סמוך מיעוטא לחזקה ואיתרע ליה רובא One appends the minority of children who do not handle items within reach to the presumptive status of purity of the dough, and consequently the force of the majority of children who handle items within reach is weakened. Therefore, the dough is considered pure. Similarly, with regard to slaughter performed by inept people, why does Rabbi Ami state that the reason behind Rabbi Meir’s opinion is due to a majority? Let even a minority of bungled acts of slaughter join with the presumptive prohibited status of the animal to render this animal a carcass.
אם אמרו ספק טומאה לטהר יאמרו ספק איסור להתיר The Gemara responds that the two cases are not comparable: If they said one may append the minority to the presumptive status with regard to a case of uncertain ritual impurity in order to render the dough pure, will they say that one may rely on a minority in the case of an uncertain prohibition in order to permit it? In other words, without the fact that a majority of the acts of slaughter of a deaf-mute, an imbecile, or a minor are bungled, Rabbi Meir could neither deem one exempt from covering the blood nor allow one to slaughter the offspring immediately. Consequently, it is due only to the majority that Rabbi Meir deems one liable for violation of the prohibition against consuming an animal carcass when consuming meat from their slaughter.
הורה רבי כר"מ והורה רבי כחכמים הי מינייהו דאחריתא § With regard to the dispute in the mishna, the Gemara notes: Rabbi Yehuda HaNasi ruled in accordance with the opinion of Rabbi Meir, who held that if a deaf-mute, an imbecile, or a minor slaughtered a mother animal, one may subsequently slaughter its offspring; and Rabbi Yehuda HaNasi also ruled in accordance with the opinion of the Rabbis, who held that it is prohibited to slaughter it. The Gemara asks: Which of these two rulings is the later, definitive ruling, and which ruling is the retracted one?
תא שמע דרבי אבא בריה דרבי חייא בר אבא ורבי זירא הוו קיימי בשוקא דקיסרי אפתחא דבי מדרשא נפק רבי אמי אשכחינהו אמר להו לאו אמינא לכו בעידן בי מדרשא לא תקימו אבראי דילמא איכא אינש דמיצטרכא ליה שמעתא ואתי לאיטרודי The Gemara suggests: Come and hear a proof from an incident: Rabbi Abba, son of Rabbi Ḥiyya bar Abba, and Rabbi Zeira were standing in the marketplace of Caesarea, at the entrance to the study hall. Rabbi Ami exited the study hall and found the two of them standing there. Rabbi Ami said to them: Have I not told you that at the time when the study hall is in session you should not stand outside, as perhaps there is a person inside the study hall who requires clarification of a halakha, and he will become bothered by it because you will not be inside to assist in offering the proper explanation?
רבי זירא על רבי אבא לא על יתבי וקא מיבעיא להו הי מינייהו אחריתא אמר להו רבי זירא לא שבקתון לי דאישייליה לסבא דילמא שמיע ליה מאבוה ואבוה מיניה דרבי יוחנן דרבי חייא בר אבא כל תלתין יומין קא מהדר תלמודיה קמיה דר' יוחנן Rabbi Zeira entered the study hall, whereas Rabbi Abba did not enter. The students were sitting and raising a dilemma: Which of Rabbi Yehuda HaNasi’s two rulings is the later one? Rabbi Zeira said to them: You did not let me know that this is your dilemma while I was outside, which would have allowed me to ask the elder one, i.e., Rabbi Abba, son of Rabbi Ḥiyya bar Abba, since perhaps he heard the answer from his father, Rabbi Ḥiyya bar Abba. And perhaps his father heard it from Rabbi Yoḥanan, as Rabbi Ḥiyya bar Abba would review his studies in front of Rabbi Yoḥanan every thirty days.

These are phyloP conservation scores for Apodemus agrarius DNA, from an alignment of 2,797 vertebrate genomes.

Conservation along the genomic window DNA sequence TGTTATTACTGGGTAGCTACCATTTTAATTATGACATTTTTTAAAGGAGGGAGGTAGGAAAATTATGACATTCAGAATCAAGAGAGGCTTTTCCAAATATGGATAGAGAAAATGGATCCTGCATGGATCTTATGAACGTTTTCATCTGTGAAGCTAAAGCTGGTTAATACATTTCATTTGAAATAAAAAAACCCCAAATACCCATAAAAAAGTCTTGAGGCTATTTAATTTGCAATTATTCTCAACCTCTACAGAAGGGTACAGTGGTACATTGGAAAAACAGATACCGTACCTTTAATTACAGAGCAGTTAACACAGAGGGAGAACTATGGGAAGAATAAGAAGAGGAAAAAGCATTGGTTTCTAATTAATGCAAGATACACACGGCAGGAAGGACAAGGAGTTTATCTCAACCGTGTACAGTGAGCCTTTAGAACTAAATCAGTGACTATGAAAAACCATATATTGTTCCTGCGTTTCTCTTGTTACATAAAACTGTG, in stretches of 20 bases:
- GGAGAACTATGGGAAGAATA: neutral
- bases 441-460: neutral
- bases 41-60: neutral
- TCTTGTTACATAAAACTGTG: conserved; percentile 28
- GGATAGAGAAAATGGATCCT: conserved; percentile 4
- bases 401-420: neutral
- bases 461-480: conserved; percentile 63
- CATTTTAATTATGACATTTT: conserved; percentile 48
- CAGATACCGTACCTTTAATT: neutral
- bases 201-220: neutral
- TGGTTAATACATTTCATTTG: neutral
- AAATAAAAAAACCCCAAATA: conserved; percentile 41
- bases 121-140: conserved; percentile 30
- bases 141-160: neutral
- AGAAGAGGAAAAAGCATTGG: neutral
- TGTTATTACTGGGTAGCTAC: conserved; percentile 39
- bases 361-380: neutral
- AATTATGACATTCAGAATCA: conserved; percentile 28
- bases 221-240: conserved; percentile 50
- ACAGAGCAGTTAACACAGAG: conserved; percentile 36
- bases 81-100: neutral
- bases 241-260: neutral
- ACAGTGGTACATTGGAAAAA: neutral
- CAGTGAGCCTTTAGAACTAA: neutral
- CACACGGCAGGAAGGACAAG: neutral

מאי הוי עלה תא שמע דשלח רבי אלעזר לגולה הורה רבי כר' מאיר והא כרבנן נמי אורי אלא לאו ש"מ הא דאחריתא ש"מ: The Gemara asks: What conclusion was reached about it? The Gemara suggests: Come and hear a proof: Rabbi Elazar sent a message to the Jews in exile, i.e., Babylonia: Rabbi Yehuda HaNasi ruled in accordance with the opinion of Rabbi Meir. The Gemara challenges: But Rabbi Yehuda HaNasi also ruled in accordance with the opinion of the Rabbis. Why did Rabbi Elazar disregard that ruling? The Gemara concludes: Rather, isn’t it correct to conclude from Rabbi Elazar’s message that this ruling of Rabbi Yehuda HaNasi, which is in accordance with Rabbi Meir, is the later one? The Gemara affirms: One may in fact conclude from here that this is so.
מתני׳ שחט מאה חיות במקום אחד כסוי אחד לכולן מאה עופות במקום אחד כסוי אחד לכולן חיה ועוף במקום אחד כסוי אחד לכולן רבי יהודה אומר שחט חיה יכסנה ואח"כ ישחוט את העוף: MISHNA: If one slaughtered one hundred undomesticated animals in one place, one covering of the blood suffices for all the animals and there is no obligation to cover the blood of each animal separately. Likewise, if one slaughtered one hundred birds in one place, one covering of the blood suffices for all the birds. If one slaughtered an undomesticated animal and a bird in one place, one covering for all of the blood is sufficient. Rabbi Yehuda says: If one slaughtered an undomesticated animal, he should cover its blood immediately and only thereafter he should slaughter the bird.